When making colossal heads, masks and ritual objects, Olmec artists chiseled from a single block of stone. The heads were commonly made from basalt. Smaller objects were carved from jade or serpentine.
La Venta, in Tabasco, Mexico, the center of Olmec culture (800–400 BCE), contains a pyramidal structure, that historians believe was once aligned to a constellation. The earth mound measures 100 feet high and volcanic in appearance. Further north numerous tombs were uncovered. Colossal heads carved of basalt and weighing 18 tons, small jade objects, stela and altars were also found.
There were seven basalt Olmec art alters. The bas-relief figure in Altar 4 is seated in what looks like the mouth of a cave, while holding a rope. Upon closer inspection eyes and fangs appear in the cornices and the figure is inside the mouth of a creature.
San Lorenzo, located in the southeast corner of Veracruz, in Mexico, developed between 1200- 900 BCE. Here archaeologists found a palace, with an attached workshop for the creation of Olmec art sculptures.
The Tlatilco established their village in the Valley of Mexico, which today is Mexico City, long before the Aztecs (Mexica). Five hundred burial sites were discovered here, along with high quality pottery and ceramics.
Tlatilco were known for small ceramic figures that were crafted by hand and brightly painted. Most of the figurines that have been found are female. Male figures are rare finds and usually wearing masks, as if participating in religious roles.
Tlatilco female figurine from 1200-900 BCE was a Mesoamerican funerary object. The work is very detailed, with an elaborate hairstyle and paint. With two faces and three eyes, art historians believe she represents a deity. Today the work is housed at Princeton University Art Museum.
Mayan artists were elite specialists who created art objects in workshops for rulers, priests, and nobles. Some of the works were used in ceremonies, while others were commissioned as burial objects. Mayan art included ceramics and codex ceramics, woodcarvings, small sculptures, large stone sculptures, stucco modelling, mural painting, writing and bookmaking.
Murals and Mayan Art
Bonampak, a Maya archaeological site, dating back to 580- 800 CE, in Chiapas, Mexico, is best known for its mural paintings. These well-preserved works, which cover the walls of three rooms illustrate court life, ceremony, and combat of Mayan culture, in detail.
Mayan Artists and Works in Stone
The jade figurine of the Deity Figure is a pre-Columbian artwork, seated in a crab claw position. This was typical of Maya sculptures in the early part of the Classic period. This may represent an anthropomorphic image of the Principal Bird Deity or a human wearing the mask of the deity. Regardless, the figure is adorned with jewelry including large earflares, a necklace, bracelet and anklet made of beads. The Bird Deity was associated with the richness within the earth, primarily jade, prized for being extremely rare and hard.
Architectural Elements in Stonework
Larger stoneworks used as architectural elements were usually crafted from limestone. These works included, stelae, lintels, panels and tablets, relief columns, altars, zoomorphs, ball court markers, monumental stairs, thrones and benches, and sculpture in the round.
Yaxchilán is a limestone constructed, religious, social, and political complex dating back to 725 CE, in Chiapas, Mexico. Stucco decorates the exterior, while the roofs contain roof combs. Of particular importance are the stone lintels and stelae with significant historical information gained through hieroglyphic text.
Lintel 24, at Yaxchilán is a carved and painted work in limestone illustrating Yaxchilán, Itzamnaaj Bahlam (Shield Jaguar), and his wife, Ix K’abal Xook (Lady Xook) performing a bloodletting ritual.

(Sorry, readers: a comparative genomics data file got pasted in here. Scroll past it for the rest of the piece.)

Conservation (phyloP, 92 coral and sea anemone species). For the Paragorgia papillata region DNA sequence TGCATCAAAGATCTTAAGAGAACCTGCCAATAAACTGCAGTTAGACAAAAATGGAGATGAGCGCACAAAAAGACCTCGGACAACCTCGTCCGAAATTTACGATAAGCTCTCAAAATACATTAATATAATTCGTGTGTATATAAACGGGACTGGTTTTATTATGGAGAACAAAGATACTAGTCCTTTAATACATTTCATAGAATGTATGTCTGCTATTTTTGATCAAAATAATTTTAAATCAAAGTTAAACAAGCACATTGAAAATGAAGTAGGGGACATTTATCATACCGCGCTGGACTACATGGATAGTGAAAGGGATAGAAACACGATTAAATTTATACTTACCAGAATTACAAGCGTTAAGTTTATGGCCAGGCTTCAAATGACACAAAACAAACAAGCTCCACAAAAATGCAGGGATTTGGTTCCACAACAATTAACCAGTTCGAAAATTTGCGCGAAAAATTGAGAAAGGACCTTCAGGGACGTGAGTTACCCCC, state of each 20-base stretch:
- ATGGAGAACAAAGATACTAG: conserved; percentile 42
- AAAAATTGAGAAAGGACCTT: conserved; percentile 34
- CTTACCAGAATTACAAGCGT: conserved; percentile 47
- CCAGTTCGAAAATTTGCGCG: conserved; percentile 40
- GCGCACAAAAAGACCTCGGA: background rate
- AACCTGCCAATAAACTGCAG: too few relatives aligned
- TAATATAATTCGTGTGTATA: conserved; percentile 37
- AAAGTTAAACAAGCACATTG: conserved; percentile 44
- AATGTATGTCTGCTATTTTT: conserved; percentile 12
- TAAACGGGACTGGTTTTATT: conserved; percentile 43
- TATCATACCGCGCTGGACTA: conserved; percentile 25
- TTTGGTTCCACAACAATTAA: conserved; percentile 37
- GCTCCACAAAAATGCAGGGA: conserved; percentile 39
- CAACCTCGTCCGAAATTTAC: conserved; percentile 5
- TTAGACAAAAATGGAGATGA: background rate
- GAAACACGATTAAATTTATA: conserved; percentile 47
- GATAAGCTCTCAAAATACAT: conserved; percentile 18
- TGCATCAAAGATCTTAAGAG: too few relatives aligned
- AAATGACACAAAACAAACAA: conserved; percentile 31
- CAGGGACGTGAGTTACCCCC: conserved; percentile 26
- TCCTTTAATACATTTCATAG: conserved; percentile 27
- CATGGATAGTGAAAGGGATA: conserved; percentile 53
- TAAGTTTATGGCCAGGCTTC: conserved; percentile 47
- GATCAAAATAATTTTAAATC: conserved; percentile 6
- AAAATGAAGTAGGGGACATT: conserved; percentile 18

Copán another site of Maya Civilization lies in western Honduras and was built during the Classical period (300-900 CE). It is known for impressive stonework and numerous portrait stelae.
The core of the ancient city is the Acropolis or raised royal complex, linked to five plazas. This includes the Hieroglyphic Stairway. The famous monumental stairs are made from hewn stone blocks. Decorated with 1,800 individual glyphs, it is the longest Mayan inscription ever found, and considered an important historical find.
Just north of this structure is the Ballcourt. This is the largest one found from the Classic period and has 16 mosaic sculptures of birds.
On the west side on the Acropolis is a royal palace accessed by a monumental stairway. A bench found inside one of the structures here illustrates the King’s accession to the throne.
The Monument Plaza or Great Plaza is on the north side of the city core. At Copán, Altar Q is the most famous. It depicts the 16 kings in dynastic succession. Each sit on his name glyph, revealing a great deal about Mayan culture.
Mexica (Aztec) Art
Art in Aztec culture consisted of featherwork, codices, murals, stone, and terra cotta sculptures and mosaics.
The capital during the Aztec empire was the great city of Tenochtitlán. Now the ruins lie directly beneath Mexico City. The massive city, that is reported to have once had almost 700,000 citizens, was built on a series of inlets, on Lake Texacoco. The area was divided into four city sections. In the center was the Great Pyramid of Tenochtitlan that rose 164 feet.
The center of the city was walled off and contained the Great Temple or Templo Mayor, an Aztec religious complex built between 1375-1520 CE. Up staircases on either side, it had two shrines dedicated to gods. Human sacrifices were performed here, as religious ceremonies to honor the gods.
At the base of the stairs the giant 11 feet in diameter Coyolxauhqui Stone, created using low relief was found. The sculptural work contains images of sculls, bones, and lifeless bodies. Also found here was Calendar Stone,12 feet in diameter representing the cosmos.
Another piece of fascinating work is the Ruler’s feather headdress from 1428- 1520 thought to have been made for Motecuhzoma II, the last Aztec King. Today the work is housed in World Museum in Vienna, Austria.
Related Art Terms
- Archaic period
- Pre-Classic period or Pre-Formative period
- Classic period
- Epiclassic Period
- Post- Classic Period
- Corbelled vaulted architecture
- Colossal heads
- Codex ceramics
- Relief columns
- Zoomorphic Art
- Ball court markers
- Monumental stairs
- Sculpture in the round